[FN67] . Joslyn, supra note 66, at 900.
[FN68] . Id .
[FN69] . See Geordie Duckler, The Economic Value of Companion Animals: A Legal and Anthropological Argument for Special Valuation , 8 Animal L. 199, 213 (2002) (“[E]ach animal life, apart from the rare instance of a celebrity animal, typically has a low value, with the majority being presumably valueless other than as food or apparel commodities.”).
[FN70] . In the defining punitive damage award case the Supreme Court refused to set a precise acceptable ratio for the value of punitive damages compared to compensatory damages. State Farm v. Campbell, 538 U.S. 408, 425-26 (2003). The Court did, however, hold that “[o]ur jurisprudence and the principles it has now established demonstrate ... few awards exceeding a single-digit ratio between punitive and compensatory damages ... will satisfy due process.” Id .
[FN71] . William A. Reppy, Jr., Punitive Damage Awards in Pet-Death Cases: How Do the Ratio Rules of State Farm v. Campbell Apply? , 1 J. Animal L. & Ethics 19, 47, 57 (2006).
[FN72] . Id . at 47.
[FN73] . Id . at 57.
[FN74] . Defendant's misconduct on which punitive damages are based must be heinous because such damages carry criminal punishment connotations. State Farm , 538 U.S. at 417. The Court has held that excessive punitive awards constitute an “irrational and arbitrary deprivation of the property of the defendant.” Id . at 429. The Court has articulated three guideposts for determining the reasonableness of a punitive award, “(1) the degree of reprehensibility of the defendant's misconduct; (2) the disparity between the actual or potential harm suffered by the plaintiff and the punitive damages award; and (3) the difference between the punitive damages awarded by the jury and the civil penalties authorized or imposed in comparable cases.” Id . at 418.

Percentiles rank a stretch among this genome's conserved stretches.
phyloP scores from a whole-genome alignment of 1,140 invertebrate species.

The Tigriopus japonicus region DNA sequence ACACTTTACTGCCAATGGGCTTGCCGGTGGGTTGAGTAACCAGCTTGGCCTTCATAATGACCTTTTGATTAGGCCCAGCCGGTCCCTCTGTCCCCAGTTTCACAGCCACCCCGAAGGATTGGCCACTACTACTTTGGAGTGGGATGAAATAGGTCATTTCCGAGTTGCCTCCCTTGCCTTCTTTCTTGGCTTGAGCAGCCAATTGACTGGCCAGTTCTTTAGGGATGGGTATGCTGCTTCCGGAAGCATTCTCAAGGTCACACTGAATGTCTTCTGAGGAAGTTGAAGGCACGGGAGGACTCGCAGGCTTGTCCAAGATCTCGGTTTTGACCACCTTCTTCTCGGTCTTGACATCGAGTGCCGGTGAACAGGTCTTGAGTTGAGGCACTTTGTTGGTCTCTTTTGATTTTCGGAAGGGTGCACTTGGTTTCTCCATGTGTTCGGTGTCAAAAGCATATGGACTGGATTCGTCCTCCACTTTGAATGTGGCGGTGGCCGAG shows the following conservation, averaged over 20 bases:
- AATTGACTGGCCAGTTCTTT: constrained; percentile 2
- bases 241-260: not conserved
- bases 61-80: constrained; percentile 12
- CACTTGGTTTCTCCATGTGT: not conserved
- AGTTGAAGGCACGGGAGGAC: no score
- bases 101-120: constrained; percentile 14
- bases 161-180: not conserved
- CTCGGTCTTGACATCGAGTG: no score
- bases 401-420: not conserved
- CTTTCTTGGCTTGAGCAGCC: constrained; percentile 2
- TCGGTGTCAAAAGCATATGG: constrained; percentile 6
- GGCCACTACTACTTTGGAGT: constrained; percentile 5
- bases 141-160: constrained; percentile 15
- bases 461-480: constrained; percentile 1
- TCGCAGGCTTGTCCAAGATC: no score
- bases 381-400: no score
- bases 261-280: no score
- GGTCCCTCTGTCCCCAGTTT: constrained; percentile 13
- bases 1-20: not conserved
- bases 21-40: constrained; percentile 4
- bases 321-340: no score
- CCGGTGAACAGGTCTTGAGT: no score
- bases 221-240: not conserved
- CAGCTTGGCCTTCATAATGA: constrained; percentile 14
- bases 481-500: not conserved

[FN75] . Id . at 416.
[FN76] . Id . at 419.
[FN77] . Id .
[FN78] . Id .
[FN79] . Id .
[FN80] . Id .
[FN81] . La Porte v. Associated Indeps., Inc., 163 S.2d 267, 269 (Fla. 1964).
[FN82] . Id . at 268.
[FN83] . Id .
[FN84] . Alaskan courts have recognized that punitive damages are recoverable in an action for the death of a pet, however only a handful of other states allow the action at all, and many of the decisions are archaic. See, e.g. , Landers v. Municipality of Anchorage, 915 P.2d 614, 620 (Alaska 1996); Parker v. Mise, 27 Ala. 480, 481-82 (1855); Mendenhall v. Struck, 224 N.W. 95, 98 (Iowa 1929); Loeser v. Axtin, 12 Ky. L. Rptr. 636, 636 (1890); Tenhopen v. Walker, 55 N.W. 657, 657-58 (Mich. 1893).
[FN85] . See Ariel Simon, Cows as Chairs: Questioning Categorical Legal Distinctions in a Non-Categorical World, in People, Property, or Pets ? 7 (Marc D. Hauser et al., eds., 2005) (“An ethical approach to animal rights, in other words, would defy any type of gross generalization, whether it comes in the form of treating animals all as rights-bearing equals or as a morally impoverished form of property. Animals are better understood as dependents ...”); Paek, supra note 33; Root, supra note 39.
[FN86] . See Paek, supra note 33, at 483 (“The relationship between an animal guardian and a companion animal is similar to a parent and child ... the law recognizes and protects the relationship between family members ... and ... courts should recognize that the established legal doctrine of companion animals as property is archaic ....”).